How social media is changing what can be said, when and where

Dave is the kind of salesman that every company wants. Driven, slightly aggressive, persistent and a contact list a mile wide. He has lots of followers on his Facebook page and Twitter feed and is growing even more quickly on Pinterest, thanks to the photos of your company's products that he posts.

When Dave closes a deal he takes the team out for beers, treats his family to a nice dinner out and brags about it on his social media accounts. Lots of people reply with congratulations or words of encouragement.

Amy, in your accounting department has a different social media presence that reflects her more reserved personality. She blogs regularly on Tumblr and posts selfies on Instagram while in pensive poses when problems overwhelm her. She doesn't have as many followers as Dave, but the people who care about her have followers of their own and whatever she posts, they re-post, "like" or tweet about so many others see what Amy is thinking and feeling, too.

Both Dave and Amy represent major risks for your company.

How is this possible? Devoted, dedicated employees with deep reach into a broad base of followers and fans should be an asset to the company, shouldn't they? Yes, they should… if they handle their social media accounts properly. The problem is, most people don't and most companies don't know the difference.

Imagine now that a couple of your competitors follow Dave on Twitter and that investors, traders and internal personnel (other employees) read Amy's Tumblr blog and look at her photos. Although it sounds benign there are some hidden but serious risks to your company's confidential information.

Think about this: Dave has beaten one of his competitors in a sales pitch and a big contract is signed. He tweets about it. Investors who have Googled your company's name have come across Dave's profile and followed him on Twitter. He doesn't know who they are - or care - as he's got thousands of followers and can't keep track of each one. The investors, however, know that Dave is a bit of a braggart and read his tweets with interest. When he tweets about beating his toughest competitor in a sales presentation and landing a big contract, the investors buy.

Dave has given them insider information and doesn't even know it.

Amy, on the other hand, watches the books like a hawk. She monitors everyone's expenses and takes it personally when they spike without seeing a revenue increase. When she gets stressed out she blogs about it on Tumblr and takes photos of herself on Instagram with papers scattered all over her desk and a morose look on her face.

Employees who follow Amy's social media accounts sense that there's something wrong. They see her stress level increasing, note the workload on her desk and worry about their own future. Productivity drops. Rumors start. Bad things happen.

Both Dave and Amy have innocently been doing what millions of people do every day - they have been posting about their personal lives on their social media accounts. But what they haven't realized - and what may affect your company - is that what they write, post or repeat on social media can cause employee problems, productivity issues and even financial damage.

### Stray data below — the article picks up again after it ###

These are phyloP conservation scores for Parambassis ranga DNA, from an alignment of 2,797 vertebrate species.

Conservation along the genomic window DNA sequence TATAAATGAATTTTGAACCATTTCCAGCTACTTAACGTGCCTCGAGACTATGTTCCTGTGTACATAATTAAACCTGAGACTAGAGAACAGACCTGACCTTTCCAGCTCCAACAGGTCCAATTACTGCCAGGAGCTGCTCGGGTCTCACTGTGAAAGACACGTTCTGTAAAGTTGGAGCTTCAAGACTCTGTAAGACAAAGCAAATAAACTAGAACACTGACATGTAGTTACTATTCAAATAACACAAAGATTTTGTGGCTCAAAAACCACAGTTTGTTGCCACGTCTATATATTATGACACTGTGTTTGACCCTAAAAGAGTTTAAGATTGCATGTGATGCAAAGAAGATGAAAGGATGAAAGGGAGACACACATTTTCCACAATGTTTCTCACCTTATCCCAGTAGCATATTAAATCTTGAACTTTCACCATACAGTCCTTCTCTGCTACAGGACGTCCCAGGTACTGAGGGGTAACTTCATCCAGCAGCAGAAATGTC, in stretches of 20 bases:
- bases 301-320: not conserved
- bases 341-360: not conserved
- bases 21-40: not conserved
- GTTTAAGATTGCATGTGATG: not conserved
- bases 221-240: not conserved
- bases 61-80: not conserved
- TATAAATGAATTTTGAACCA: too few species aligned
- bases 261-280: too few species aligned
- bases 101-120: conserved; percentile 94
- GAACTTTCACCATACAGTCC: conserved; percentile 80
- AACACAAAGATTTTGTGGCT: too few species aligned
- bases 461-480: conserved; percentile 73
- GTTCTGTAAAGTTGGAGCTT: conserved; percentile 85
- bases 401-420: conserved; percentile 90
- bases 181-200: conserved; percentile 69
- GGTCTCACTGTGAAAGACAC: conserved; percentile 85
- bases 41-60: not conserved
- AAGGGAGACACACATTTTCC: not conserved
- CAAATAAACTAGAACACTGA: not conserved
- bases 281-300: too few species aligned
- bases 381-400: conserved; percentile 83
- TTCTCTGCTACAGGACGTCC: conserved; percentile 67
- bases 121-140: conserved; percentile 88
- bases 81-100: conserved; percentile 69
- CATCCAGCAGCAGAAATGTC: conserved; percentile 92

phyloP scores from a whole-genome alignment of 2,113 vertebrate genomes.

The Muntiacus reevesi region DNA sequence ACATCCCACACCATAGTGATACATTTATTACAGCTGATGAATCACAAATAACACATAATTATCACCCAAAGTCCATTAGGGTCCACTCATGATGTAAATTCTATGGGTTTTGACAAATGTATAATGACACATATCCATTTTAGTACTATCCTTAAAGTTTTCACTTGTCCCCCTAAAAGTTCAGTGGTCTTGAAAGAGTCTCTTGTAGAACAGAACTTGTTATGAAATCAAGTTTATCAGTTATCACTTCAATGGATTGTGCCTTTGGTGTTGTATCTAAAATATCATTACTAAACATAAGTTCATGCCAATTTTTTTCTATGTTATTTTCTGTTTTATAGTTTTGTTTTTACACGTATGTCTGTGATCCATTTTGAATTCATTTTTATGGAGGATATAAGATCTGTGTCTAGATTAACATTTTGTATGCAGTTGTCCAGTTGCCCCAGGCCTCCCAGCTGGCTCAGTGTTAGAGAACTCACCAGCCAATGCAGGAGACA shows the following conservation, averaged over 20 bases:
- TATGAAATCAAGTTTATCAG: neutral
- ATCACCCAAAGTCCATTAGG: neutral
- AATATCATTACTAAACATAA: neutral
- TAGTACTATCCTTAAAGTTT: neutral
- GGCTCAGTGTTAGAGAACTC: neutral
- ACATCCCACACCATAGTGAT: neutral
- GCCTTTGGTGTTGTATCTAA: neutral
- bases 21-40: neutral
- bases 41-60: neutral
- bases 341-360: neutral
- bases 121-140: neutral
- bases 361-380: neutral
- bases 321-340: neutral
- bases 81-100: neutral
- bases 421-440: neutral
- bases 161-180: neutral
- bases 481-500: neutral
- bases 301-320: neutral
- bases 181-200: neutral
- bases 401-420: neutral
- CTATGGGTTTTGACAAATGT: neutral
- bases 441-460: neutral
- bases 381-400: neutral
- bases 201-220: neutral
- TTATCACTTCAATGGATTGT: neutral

It's because your company doesn't have a social media policy. In today's world you need to be aware of, or perhaps even control, what is said on your employee's Facebook, Twitter, Instagram or even Pinterest accounts. What does a solid social media policy include? At the least it should include:

  • An agreement from your employees not to post insider or revealing information about the company - and what comprises that kind of information.
  • A full set of examples or acceptable and unacceptable comments as guidelines for employees.
  • Someone within the company who serves as a monitor of these accounts. Advanced desktop tools make it easy to find and follow your own employees' accounts and to be alerted if the company name or specific keywords are used in their posts.
  • Reminders sent periodically to employees asking them to tell you what social media tools they use and their screen names so that you can follow them.
  • A password policy that applies to internal and external logins. Make sure passwords get changed periodically and include a combination of upper and lowercase letters, numbers and symbols with a minimum of 10 characters.
  • A commitment to inform the security department at your company if their personal accounts are compromised (because there's information in their personal accounts that can cause harm to the company).

A few caveats to keep in mind when developing the policy:

  1. This may be difficult to enforce. You may be able to restrict access to Facebook from office computers, as an example, but apps on smartphones will easily defeat a ban like that. This policy will be as much about education, encouragement and ethics as enforcement.
  2. You can't go too far. Restricting employees' right to speech not only can run afoul of the First Amendment but may also be interpreted as interfering with a right of "concerted activities" guaranteed by the National Labor Relations Board.
  3. A policy that is too restrictive may be a turnoff for prospective employees. If you're dealing with Millennials in particular, restricting what they can post on Facebook or tweet could be viewed as too authoritarian for them.

Nobody can provide you with all of the answers but it's more important to be aware that you'll need to start asking a lot of questions about the use of social media by your employees. The executives of the company should set the tone to be followed by HR and enforced by the IT and security departments. Employees have rights, but you have responsibilities… to protect your company and your reputation.

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